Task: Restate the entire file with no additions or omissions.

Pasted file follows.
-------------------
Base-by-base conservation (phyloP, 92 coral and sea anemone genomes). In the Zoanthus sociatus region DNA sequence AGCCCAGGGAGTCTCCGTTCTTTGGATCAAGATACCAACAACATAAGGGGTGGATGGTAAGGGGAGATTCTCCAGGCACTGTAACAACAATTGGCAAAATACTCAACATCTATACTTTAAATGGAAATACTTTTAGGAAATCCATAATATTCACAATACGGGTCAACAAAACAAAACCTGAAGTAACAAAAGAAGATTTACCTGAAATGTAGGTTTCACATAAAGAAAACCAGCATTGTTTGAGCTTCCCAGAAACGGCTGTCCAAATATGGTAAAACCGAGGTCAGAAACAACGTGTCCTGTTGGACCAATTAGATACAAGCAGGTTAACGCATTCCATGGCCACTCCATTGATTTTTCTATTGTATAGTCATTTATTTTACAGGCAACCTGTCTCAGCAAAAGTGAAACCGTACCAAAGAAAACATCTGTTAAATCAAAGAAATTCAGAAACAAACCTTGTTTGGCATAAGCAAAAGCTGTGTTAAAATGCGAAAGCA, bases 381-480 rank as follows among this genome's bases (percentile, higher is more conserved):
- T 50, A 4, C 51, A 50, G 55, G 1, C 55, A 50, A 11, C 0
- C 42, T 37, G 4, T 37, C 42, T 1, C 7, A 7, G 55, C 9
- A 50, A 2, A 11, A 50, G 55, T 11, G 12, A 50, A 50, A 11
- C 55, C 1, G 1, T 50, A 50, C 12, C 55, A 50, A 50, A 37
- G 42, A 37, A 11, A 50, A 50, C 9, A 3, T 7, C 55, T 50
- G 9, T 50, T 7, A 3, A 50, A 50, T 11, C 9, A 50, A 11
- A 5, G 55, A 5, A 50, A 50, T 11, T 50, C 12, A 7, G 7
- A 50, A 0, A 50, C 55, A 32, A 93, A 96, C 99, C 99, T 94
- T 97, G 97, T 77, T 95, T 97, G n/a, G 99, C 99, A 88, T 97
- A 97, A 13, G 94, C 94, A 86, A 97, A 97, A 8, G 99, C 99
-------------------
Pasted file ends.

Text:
Base-by-base conservation (phyloP, 92 coral and sea anemone genomes). In the Zoanthus sociatus region DNA sequence AGCCCAGGGAGTCTCCGTTCTTTGGATCAAGATACCAACAACATAAGGGGTGGATGGTAAGGGGAGATTCTCCAGGCACTGTAACAACAATTGGCAAAATACTCAACATCTATACTTTAAATGGAAATACTTTTAGGAAATCCATAATATTCACAATACGGGTCAACAAAACAAAACCTGAAGTAACAAAAGAAGATTTACCTGAAATGTAGGTTTCACATAAAGAAAACCAGCATTGTTTGAGCTTCCCAGAAACGGCTGTCCAAATATGGTAAAACCGAGGTCAGAAACAACGTGTCCTGTTGGACCAATTAGATACAAGCAGGTTAACGCATTCCATGGCCACTCCATTGATTTTTCTATTGTATAGTCATTTATTTTACAGGCAACCTGTCTCAGCAAAAGTGAAACCGTACCAAAGAAAACATCTGTTAAATCAAAGAAATTCAGAAACAAACCTTGTTTGGCATAAGCAAAAGCTGTGTTAAAATGCGAAAGCA, bases 381-480 rank as follows among this genome's bases (percentile, higher is more conserved):
- T 50, A 4, C 51, A 50, G 55, G 1, C 55, A 50, A 11, C 0
- C 42, T 37, G 4, T 37, C 42, T 1, C 7, A 7, G 55, C 9
- A 50, A 2, A 11, A 50, G 55, T 11, G 12, A 50, A 50, A 11
- C 55, C 1, G 1, T 50, A 50, C 12, C 55, A 50, A 50, A 37
- G 42, A 37, A 11, A 50, A 50, C 9, A 3, T 7, C 55, T 50
- G 9, T 50, T 7, A 3, A 50, A 50, T 11, C 9, A 50, A 11
- A 5, G 55, A 5, A 50, A 50, T 11, T 50, C 12, A 7, G 7
- A 50, A 0, A 50, C 55, A 32, A 93, A 96, C 99, C 99, T 94
- T 97, G 97, T 77, T 95, T 97, G n/a, G 99, C 99, A 88, T 97
- A 97, A 13, G 94, C 94, A 86, A 97, A 97, A 8, G 99, C 99